In fact, setting up a new desktop makes little difference. Each desktop can have a distinct name, but they all access the same computer data and use the same Microsoft account. In my testing, I also discovered that desktop icons are shared across computers; As a result, if you remove the Microsoft Edge shortcut from one desktop, it will also disappear from all other desktops. Although each desktop may have a unique set of customizations, including a unique wallpaper and themes, applications and windows open on one desktop are not replicated on others.

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In real life, this translates to being able to organize your tasks using desktops. You might have one desktop labeled "Work" set up with your work apps open and another labeled "Play" with Steam and the Xbox app ready to go if, like many of us, you use your Windows PC for both work and home. and personal activities.

This is how I've been using Windows 11 for a while, and it feels like a logical progression from the way I already divide my time between business and personal matters. When I use two screens, I'll set up one to show my personal email, Twitter, and other personal apps, and the other to show my work apps (Slack, email, our content management system). I often use the browser's side-by-side window functionality in Windows 10, even when I'm only using one screen, to focus on my work while keeping an eye on my personal social media feeds.

Once you've taken some time to get used to the extended desktop groups functionality in Windows 11, I think you'll find them handy if you're working in a similar fashion. However, if you don't want to, that's okay too. These desktop groups are optional and can be ignored, just like many other new features in Windows 11. Even if you remove the button completely from the taskbar, you can still access the task view by pressing the Windows key and Tab.

Windows 11 review: Teams

Now that Teams is integrated into Windows, experienced Teams users will benefit.

Those who don't use Teams can safely ignore it.

The small purple Microsoft Teams icon is another easily overlooked new button on the Windows 11 taskbar. Teams saw a huge surge in users during the COVID-19 pandemic, and Microsoft has since made it an integral part of Windows.

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But if you've never used Teams, there's no need to get started now; You can remove the icon from the taskbar and deactivate Teams completely without losing any useful functionality.

Snap Assist review, layouts, and groups in Windows 11

Layouts give you more granular control over the available screen space.

You can group control groups from similar windows using groups.

Snap Assist, which makes organizing open programs on your desktop into layouts and groups more simple, is an even more important new feature in Windows 11. It's a more refined version of Windows 10 capabilities, similar to how Windows 10 already allows you to "snap" windows into layouts pre-designed.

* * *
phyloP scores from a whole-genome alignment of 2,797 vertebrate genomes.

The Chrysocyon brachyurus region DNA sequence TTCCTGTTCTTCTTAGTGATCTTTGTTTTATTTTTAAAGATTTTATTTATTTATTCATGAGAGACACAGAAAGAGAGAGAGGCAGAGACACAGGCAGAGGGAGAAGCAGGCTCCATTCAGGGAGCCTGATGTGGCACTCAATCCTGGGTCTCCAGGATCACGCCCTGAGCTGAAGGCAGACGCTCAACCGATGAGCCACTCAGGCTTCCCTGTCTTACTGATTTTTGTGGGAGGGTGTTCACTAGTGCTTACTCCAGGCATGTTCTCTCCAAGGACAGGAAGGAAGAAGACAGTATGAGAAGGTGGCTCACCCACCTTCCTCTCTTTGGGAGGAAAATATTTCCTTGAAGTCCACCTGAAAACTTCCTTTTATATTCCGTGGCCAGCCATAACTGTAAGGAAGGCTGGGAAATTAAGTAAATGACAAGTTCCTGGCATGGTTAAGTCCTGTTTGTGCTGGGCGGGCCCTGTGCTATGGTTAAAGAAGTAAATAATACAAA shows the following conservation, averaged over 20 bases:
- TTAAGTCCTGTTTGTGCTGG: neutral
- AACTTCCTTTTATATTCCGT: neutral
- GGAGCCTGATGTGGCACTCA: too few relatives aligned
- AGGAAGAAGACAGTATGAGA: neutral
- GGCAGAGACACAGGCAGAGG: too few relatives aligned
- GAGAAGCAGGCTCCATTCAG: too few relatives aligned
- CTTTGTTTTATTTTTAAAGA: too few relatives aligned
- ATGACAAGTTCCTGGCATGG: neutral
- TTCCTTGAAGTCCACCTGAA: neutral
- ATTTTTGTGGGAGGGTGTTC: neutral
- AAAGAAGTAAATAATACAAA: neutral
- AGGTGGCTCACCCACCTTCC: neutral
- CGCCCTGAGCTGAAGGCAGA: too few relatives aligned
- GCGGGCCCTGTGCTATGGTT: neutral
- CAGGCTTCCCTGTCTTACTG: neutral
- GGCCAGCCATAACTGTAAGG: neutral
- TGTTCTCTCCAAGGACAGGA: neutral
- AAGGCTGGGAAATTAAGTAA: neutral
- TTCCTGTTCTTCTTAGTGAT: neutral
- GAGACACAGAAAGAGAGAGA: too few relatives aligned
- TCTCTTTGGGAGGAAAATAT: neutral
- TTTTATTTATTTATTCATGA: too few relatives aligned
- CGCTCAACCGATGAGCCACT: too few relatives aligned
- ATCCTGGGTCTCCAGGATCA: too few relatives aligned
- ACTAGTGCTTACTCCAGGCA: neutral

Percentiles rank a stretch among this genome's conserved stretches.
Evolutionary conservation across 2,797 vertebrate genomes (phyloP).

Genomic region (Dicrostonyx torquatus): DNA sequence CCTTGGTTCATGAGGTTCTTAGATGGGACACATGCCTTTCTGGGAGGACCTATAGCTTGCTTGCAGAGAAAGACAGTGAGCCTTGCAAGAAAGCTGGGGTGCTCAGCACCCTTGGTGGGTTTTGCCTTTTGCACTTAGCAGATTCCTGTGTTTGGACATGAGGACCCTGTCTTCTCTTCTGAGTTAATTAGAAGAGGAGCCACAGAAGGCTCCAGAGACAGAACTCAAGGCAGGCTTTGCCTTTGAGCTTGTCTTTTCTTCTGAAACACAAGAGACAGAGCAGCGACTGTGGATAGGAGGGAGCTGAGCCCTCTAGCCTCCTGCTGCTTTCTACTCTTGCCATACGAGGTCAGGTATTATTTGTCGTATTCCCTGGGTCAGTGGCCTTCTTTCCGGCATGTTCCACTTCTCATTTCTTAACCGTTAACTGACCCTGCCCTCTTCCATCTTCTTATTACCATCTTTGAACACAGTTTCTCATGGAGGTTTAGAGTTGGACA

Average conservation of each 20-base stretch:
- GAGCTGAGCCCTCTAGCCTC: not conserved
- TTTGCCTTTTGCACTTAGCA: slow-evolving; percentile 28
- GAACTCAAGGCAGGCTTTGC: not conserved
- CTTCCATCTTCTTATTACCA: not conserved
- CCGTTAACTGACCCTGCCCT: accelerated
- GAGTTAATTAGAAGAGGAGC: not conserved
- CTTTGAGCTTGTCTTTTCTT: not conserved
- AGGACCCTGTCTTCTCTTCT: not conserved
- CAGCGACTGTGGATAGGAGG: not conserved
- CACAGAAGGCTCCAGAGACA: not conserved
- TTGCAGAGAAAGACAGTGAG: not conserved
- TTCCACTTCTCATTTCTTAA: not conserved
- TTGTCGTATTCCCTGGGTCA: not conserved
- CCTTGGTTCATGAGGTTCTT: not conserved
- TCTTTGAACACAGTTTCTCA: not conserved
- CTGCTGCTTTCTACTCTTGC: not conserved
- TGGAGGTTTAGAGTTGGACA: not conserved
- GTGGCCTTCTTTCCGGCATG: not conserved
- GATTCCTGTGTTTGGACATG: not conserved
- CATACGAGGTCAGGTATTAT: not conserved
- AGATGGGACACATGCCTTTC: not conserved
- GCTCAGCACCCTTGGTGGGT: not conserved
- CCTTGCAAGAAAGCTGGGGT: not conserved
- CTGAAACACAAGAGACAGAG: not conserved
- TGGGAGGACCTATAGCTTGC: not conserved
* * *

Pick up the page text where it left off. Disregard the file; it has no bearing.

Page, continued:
In Windows 11, you can just hover your cursor over the minimize/maximize button in the top-right corner of any app window to move it into place without having to drag it (or pay attention to keyboard shortcuts). It won't take long for a small popup to appear with different layout capabilities shown in the pictograms, such as splitting the screen evenly between two apps, 50/25/25 between three, or even giving one program two-thirds of the screen while the second app takes up the remaining third.

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Once you've chosen a layout (by moving your cursor over the layout you'd like to use and pointing to where the current program should go), Windows will help fill it in by offering you a list of all your open applications and letting you choose where you want to place each one on the screen.

In addition, Windows 11 will try to remember your layout as a group, so if you minimize everything, you can quickly open all the same programs in the same order by hovering your mouse pointer over the taskbar icons and choosing the group option that appears. It performs a similar role and works very similar to how Spaces works on macOS.

These are great additions that improve the existing screen real estate management options in Windows 10. During testing, I have to admit that I rarely use Snap Assist or Groups; Instead, I've consistently used the same 50/50 side-by-side view I've been using with Windows 10 for years. But if you're a power user like me, these new tools should make Windows 11 more productive for you.

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Too many to list here, the design of Windows 11 features many small tweaks that, in my opinion, are all fairly minor to get used to after spending a few hours getting to know Windows 11.

For example, there are new, more detailed options for selecting which alerts you see and when, as well as a tiered notification menu that slides in from the right side of the screen. Although you can still get it from the Microsoft Store, Cortana is completely gone.